A brief history of the electric car.
Believe it or not, the electric car was amongst the earliest automobiles. Small electric vehicles predate the vehicles, namely the Otto cycle upon which Diesel (diesel engine) and Benz (gasoline engine) based the automobile. Between 1832 and 1839, a Scottish businessman called Robert Anderson invented the first crude electric carriage. Professor Sibrandus Stratingh of Groningen from the Netherlands, designed the small-scale electric car, built by his assistant Christopher Becker in 1835.
The improvement of the storage battery, by Frenchmen Gaston Plante in 1865 and Camille Faure in 1881, paved the way for electric vehicles to flourish. An electric-powered two-wheel cycle was demonstrated at the World Exhibition 1867 in Paris by the Austrian inventor Franz Kravogl. France and Great Britain were the first nations to support the widespread development of electric vehicles. In November 1881 French inventor Gustave Trouvé demonstrated a working three-wheeled automobile at the International Exhibition of Electricity in Paris.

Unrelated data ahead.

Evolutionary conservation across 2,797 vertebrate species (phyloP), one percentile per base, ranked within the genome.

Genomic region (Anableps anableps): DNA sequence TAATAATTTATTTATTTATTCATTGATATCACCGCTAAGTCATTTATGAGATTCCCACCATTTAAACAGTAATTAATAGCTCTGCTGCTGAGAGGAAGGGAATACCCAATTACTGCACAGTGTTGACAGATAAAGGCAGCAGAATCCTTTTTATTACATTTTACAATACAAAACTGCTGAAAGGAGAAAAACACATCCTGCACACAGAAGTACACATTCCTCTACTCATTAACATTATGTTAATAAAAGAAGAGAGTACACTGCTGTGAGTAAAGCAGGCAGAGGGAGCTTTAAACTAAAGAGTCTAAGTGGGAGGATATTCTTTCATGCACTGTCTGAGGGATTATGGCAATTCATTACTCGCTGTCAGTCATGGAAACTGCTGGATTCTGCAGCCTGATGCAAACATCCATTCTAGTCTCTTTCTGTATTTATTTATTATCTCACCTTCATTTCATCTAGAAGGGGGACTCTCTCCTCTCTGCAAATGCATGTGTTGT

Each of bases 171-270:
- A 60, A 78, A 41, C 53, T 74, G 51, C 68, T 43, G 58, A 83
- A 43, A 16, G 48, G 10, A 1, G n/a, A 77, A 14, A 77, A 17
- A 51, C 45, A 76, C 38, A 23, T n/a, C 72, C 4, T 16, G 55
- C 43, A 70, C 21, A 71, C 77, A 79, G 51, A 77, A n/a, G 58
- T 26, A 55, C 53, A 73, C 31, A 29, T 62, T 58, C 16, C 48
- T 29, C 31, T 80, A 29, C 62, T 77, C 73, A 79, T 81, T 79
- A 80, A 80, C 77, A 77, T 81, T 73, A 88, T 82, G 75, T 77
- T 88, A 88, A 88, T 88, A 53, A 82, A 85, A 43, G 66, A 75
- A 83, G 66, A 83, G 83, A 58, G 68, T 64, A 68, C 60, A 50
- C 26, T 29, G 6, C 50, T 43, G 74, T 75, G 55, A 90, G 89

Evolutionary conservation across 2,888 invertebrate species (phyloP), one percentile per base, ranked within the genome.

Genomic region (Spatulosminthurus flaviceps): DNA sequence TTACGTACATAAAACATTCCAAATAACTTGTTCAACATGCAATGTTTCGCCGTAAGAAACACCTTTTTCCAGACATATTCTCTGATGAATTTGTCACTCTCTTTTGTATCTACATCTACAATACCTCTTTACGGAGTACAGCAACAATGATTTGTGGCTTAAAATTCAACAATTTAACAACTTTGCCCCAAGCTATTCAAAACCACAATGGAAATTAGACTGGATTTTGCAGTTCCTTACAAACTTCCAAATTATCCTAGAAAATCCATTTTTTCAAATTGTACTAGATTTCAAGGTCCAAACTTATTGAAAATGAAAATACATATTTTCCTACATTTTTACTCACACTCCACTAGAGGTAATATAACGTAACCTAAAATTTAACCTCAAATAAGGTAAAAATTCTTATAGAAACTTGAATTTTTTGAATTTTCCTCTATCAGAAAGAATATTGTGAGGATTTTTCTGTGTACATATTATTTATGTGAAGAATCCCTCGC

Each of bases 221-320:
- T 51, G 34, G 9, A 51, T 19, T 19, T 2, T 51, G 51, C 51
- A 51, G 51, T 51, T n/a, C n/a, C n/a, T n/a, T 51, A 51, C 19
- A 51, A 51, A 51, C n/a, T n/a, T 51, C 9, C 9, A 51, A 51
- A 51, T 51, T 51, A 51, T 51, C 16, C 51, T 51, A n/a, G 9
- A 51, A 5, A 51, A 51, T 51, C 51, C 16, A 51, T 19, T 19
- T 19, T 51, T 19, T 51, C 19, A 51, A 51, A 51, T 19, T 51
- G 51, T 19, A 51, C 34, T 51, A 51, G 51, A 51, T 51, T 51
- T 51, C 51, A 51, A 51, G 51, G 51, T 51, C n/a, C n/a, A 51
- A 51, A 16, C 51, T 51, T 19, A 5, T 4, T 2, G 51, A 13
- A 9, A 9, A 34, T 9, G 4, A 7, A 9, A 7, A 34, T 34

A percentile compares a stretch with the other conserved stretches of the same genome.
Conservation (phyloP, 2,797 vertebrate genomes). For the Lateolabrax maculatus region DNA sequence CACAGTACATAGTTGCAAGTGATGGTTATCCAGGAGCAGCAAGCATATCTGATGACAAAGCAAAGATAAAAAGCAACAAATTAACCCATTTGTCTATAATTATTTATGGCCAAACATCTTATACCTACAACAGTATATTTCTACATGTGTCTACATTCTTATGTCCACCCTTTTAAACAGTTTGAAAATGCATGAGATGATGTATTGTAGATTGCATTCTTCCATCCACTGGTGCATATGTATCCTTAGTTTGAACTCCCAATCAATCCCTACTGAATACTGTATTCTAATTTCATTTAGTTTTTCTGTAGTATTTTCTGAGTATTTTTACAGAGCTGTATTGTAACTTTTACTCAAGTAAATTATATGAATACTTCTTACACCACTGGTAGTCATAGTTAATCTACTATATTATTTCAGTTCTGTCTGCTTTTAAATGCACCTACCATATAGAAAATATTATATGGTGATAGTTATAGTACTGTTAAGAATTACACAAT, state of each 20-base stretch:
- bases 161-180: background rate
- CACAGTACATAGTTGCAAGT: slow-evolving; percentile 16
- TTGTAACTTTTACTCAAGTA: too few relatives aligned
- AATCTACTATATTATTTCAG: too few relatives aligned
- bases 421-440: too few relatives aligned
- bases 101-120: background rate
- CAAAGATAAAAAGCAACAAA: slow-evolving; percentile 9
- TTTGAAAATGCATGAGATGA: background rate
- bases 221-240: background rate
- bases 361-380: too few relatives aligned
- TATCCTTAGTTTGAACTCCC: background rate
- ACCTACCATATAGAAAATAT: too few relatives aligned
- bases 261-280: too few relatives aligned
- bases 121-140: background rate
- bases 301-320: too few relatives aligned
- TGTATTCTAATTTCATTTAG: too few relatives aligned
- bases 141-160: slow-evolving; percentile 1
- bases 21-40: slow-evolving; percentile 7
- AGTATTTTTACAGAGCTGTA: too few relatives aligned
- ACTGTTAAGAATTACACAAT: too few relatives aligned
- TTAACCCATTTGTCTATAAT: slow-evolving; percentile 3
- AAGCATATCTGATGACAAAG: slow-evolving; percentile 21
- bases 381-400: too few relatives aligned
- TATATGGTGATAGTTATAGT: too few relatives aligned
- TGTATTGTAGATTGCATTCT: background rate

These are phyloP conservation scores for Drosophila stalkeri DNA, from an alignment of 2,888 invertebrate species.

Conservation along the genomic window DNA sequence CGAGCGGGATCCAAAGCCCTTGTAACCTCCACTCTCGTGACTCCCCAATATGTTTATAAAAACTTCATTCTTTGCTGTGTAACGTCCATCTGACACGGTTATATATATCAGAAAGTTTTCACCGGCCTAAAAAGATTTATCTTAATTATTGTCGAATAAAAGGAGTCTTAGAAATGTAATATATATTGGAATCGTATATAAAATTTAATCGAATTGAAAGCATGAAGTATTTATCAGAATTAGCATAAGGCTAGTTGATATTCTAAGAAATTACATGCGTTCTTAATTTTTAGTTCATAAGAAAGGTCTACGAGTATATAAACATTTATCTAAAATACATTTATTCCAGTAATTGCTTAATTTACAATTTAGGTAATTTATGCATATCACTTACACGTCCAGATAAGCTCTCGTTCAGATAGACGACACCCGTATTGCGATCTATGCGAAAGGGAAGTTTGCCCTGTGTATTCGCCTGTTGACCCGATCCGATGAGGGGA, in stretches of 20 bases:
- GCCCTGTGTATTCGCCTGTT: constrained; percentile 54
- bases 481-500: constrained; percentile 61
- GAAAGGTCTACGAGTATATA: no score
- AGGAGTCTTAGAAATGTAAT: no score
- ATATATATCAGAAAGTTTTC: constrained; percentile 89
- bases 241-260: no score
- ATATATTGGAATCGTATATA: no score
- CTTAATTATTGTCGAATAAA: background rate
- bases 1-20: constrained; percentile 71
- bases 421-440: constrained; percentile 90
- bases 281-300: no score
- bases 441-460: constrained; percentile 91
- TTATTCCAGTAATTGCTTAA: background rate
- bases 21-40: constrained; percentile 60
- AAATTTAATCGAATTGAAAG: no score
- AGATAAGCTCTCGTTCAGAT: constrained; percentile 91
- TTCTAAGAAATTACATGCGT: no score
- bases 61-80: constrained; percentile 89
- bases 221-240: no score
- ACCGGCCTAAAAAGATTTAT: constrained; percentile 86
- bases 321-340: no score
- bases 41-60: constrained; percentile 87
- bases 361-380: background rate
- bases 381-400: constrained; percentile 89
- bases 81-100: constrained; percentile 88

Just prior to 1900, before the pre-eminence of powerful but polluting internal combustion engines, electric automobiles held many speed and distance records. Among the most notable of these records was the breaking of the 100 km/h (60 mph) speed barrier, by Camille Jenatzy on April 29, 1899 in his 'rocket-shaped' vehicle Jamais Contente, which reached a top speed of 105.88 km/h (65.79 mph).